Chest Ports




What Is A Chest Port?

A chest port is a small, implantable medical device that allows easy access to the blood stream through a vein to deliver chemotherapy medications. A reservoir and catheter (small, soft tubing) are implanted just under the skin. Trained medical professionals access chest ports with a special needle, called a Huber needle. A Huber needle is bent with a beveled tip, allowing it to safely enter the port without damaging the silicone septum of the chest port.

Why Are Chest Ports Implanted?

By implanting chest ports, chemotherapy medications can be delivered to the body without the need for inserting IVs and needles in the patient for each treatment. Chest ports are more easily accessible, safer, and more efficient than IVs. Many doctors recommend chest ports if the patient will have more than four chemotherapy treatments, or if the chemotherapy drug protocol is too caustic for delivery through the arm or hand. In addition, a chest port may allow the patient to have chemotherapy infusions at home instead of at the hospital or clinic.

Do Chest Ports Have Other Uses?

Chest ports are not only used for chemotherapy. These ports also give blood stream access for transfusions, blood draws, long-term antibiotic use, fluid therapy, and injecting dye for imaging. However, chest ports can only be accessed by a nurse or other medical professional specially trained in ports. Chest ports require a special needle called a Huber needle. Specialized training and experience allow healthcare professionals to accurately assess the size of the Huber needle to use and insert/remove it safely.

Frequently Asked Questions

Chest Ports Patient Education


What Care Is Required to Maintain A Chest Port?

Chest Ports require no special maintenance.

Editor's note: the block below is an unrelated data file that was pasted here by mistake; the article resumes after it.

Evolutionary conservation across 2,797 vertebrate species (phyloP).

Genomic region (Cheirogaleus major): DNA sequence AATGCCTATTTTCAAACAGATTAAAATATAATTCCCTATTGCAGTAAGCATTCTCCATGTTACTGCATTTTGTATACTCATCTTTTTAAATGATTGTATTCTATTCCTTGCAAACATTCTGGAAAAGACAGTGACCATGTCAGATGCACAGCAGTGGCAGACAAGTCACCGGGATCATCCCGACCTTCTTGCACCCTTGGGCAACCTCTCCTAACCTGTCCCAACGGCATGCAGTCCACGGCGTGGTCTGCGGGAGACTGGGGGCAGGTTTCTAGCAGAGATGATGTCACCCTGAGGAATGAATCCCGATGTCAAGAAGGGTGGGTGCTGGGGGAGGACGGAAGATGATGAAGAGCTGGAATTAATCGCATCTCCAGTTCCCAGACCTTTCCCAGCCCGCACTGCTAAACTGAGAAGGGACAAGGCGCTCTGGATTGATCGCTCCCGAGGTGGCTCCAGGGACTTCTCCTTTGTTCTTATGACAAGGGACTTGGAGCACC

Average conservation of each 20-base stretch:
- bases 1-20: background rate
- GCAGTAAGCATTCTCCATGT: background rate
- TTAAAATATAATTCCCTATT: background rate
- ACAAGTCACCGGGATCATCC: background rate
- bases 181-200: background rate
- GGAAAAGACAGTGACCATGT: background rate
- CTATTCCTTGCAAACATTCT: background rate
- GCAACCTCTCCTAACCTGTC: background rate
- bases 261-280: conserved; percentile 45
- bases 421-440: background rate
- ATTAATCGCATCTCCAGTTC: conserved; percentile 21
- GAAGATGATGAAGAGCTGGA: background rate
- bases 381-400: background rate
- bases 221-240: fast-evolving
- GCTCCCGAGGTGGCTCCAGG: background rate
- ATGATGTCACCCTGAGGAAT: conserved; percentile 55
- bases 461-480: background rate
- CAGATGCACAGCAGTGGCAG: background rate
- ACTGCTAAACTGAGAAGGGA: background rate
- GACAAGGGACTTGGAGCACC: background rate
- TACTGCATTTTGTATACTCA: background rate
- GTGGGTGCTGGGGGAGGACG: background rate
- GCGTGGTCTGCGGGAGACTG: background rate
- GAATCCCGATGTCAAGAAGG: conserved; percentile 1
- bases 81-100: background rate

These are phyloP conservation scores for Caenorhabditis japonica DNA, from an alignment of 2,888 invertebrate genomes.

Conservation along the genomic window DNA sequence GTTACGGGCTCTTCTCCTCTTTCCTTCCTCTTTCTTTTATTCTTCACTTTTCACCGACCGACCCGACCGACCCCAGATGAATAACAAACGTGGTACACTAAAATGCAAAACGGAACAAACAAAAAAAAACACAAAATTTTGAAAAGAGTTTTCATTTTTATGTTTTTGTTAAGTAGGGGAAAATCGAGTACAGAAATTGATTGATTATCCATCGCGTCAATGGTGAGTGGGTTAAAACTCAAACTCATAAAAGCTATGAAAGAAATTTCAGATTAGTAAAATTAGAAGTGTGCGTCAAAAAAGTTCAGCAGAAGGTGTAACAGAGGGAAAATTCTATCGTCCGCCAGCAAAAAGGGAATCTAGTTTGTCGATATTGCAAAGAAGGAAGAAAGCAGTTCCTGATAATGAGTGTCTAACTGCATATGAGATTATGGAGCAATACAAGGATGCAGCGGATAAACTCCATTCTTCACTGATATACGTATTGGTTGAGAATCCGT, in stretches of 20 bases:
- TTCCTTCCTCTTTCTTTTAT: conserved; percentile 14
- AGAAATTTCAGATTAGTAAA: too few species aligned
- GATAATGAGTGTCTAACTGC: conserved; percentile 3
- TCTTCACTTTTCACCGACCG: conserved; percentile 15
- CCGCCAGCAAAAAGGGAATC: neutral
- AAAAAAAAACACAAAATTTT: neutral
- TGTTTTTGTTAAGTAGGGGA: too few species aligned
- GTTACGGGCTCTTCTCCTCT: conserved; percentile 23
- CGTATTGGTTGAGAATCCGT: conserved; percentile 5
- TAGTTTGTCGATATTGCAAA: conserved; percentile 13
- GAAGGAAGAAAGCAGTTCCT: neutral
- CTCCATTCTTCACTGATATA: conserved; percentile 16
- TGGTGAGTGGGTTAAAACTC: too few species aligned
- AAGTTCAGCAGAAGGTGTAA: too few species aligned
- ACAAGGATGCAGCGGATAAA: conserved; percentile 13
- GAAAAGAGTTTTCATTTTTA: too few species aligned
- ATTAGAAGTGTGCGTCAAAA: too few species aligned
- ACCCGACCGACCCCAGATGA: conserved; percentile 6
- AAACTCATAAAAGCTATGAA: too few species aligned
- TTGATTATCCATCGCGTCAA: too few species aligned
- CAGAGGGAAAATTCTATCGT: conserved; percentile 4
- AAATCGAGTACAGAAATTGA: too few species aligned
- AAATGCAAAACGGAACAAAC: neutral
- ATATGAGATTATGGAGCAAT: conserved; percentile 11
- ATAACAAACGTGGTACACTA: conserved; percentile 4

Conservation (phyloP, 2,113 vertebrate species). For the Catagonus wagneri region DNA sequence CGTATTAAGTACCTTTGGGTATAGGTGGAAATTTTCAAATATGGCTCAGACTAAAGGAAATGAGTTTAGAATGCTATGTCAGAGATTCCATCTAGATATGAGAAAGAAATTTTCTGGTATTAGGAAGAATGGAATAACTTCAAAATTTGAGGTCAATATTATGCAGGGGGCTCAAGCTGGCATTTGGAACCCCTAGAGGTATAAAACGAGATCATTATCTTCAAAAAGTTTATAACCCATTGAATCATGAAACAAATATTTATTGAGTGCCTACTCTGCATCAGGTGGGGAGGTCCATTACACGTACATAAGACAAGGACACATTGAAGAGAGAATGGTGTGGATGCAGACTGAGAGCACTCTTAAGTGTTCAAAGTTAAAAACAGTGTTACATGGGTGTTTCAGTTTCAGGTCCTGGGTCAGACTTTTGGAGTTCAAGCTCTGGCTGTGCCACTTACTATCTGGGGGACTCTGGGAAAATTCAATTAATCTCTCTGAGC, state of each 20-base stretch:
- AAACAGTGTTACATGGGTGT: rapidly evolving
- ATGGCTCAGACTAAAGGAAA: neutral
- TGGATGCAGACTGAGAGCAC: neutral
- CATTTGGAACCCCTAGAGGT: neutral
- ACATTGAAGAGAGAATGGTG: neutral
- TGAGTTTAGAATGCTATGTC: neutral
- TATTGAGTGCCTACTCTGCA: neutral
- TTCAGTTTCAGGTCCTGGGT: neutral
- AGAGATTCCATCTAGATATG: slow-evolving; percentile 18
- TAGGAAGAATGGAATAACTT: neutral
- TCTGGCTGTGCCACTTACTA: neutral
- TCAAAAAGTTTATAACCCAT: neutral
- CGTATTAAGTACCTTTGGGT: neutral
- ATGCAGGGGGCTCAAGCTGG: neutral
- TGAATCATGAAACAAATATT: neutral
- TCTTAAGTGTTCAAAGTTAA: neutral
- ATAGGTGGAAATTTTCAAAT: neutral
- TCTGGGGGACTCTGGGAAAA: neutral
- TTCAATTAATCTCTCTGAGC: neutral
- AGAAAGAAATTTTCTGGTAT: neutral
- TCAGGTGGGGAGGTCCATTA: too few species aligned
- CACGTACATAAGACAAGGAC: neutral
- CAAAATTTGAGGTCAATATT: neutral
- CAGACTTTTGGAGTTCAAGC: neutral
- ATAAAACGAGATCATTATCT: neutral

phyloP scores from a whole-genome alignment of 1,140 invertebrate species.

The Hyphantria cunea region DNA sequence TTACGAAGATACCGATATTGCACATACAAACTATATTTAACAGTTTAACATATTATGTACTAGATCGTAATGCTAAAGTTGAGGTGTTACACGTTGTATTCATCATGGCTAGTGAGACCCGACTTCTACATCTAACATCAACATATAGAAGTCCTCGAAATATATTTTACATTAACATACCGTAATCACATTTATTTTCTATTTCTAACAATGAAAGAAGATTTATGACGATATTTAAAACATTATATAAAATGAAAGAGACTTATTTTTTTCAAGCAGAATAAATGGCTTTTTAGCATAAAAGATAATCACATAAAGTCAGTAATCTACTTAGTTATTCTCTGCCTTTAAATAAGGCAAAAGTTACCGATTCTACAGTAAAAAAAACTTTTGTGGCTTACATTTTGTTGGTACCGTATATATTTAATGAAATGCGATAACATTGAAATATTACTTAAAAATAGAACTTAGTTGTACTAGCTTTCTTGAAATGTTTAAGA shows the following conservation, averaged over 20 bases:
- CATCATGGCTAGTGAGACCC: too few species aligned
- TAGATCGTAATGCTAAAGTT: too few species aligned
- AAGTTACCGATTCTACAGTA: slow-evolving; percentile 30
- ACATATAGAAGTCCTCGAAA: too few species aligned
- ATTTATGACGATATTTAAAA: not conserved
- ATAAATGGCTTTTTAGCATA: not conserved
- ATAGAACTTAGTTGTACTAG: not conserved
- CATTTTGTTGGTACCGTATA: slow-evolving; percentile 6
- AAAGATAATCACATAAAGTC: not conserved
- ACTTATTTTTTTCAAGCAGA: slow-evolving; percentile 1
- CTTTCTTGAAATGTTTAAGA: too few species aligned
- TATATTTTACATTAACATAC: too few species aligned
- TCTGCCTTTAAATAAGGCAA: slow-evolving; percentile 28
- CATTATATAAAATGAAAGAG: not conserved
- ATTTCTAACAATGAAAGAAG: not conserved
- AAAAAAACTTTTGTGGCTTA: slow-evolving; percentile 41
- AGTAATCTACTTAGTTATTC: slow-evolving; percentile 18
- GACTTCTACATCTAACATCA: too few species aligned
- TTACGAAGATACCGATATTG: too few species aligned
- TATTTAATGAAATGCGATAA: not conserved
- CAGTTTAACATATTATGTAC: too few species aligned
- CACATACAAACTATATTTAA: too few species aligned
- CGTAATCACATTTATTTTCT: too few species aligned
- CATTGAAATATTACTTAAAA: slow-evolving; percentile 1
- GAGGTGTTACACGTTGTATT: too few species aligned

How Are Chest Ports Implanted?

Sometimes, if the patient requires surgery for cancer treatment, the chest port will be implanted during the surgery. If no other surgery is needed, chest port insertion is a minimally invasive, outpatient procedure. First, physicians place a small disc under the skin of the upper chest through a small incision. Next, x-ray imaging is used to guide a catheter attached to the port disc into a large vein in the neck, checking that it is properly placed. A resealing rubber center, called the septum, will allow medical technicians, doctors, and nurses access to the port.


Where in The Body Are Chest Ports Implanted?

The chest port is placed under the skin on the upper chest. The catheter connects the chest port to a vein in the neck. The chest port will be about the size of a quarter. While there is a visible bump under the skin, it usually remains hidden under clothing. Bathing and swimming are not affected by the placement of the chest port.

Can Chest Ports Be Removed?

Yes. Chest ports should remain in place until they are no longer needed—weeks, months, or even years. This is different than IVs that need to be inserted and removed each time. When treatment is completed, the chest port can be removed with a minimally invasive, outpatient procedure.


What to Expect with A Chest Port Implant?

After a port is placed, patients will notice a slight protrusion of the skin over the port. During blood draws or chemotherapy infusions, a nurse will insert a Huber needle into the patient’s port in an area called the septum, a resealing rubber center on the port.

As an interventional radiologist who specializes in minimally invasive procedures, Dr. Jilbert Eradat is well-qualified to handle chest port placements. He gives each patient individualized attention. Major insurance plans and Medicare accepted.


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631 West Avenue Q, Suite A
Palmdale, CA 93551
Phone 661-480-5956
Fax 661-480-5976


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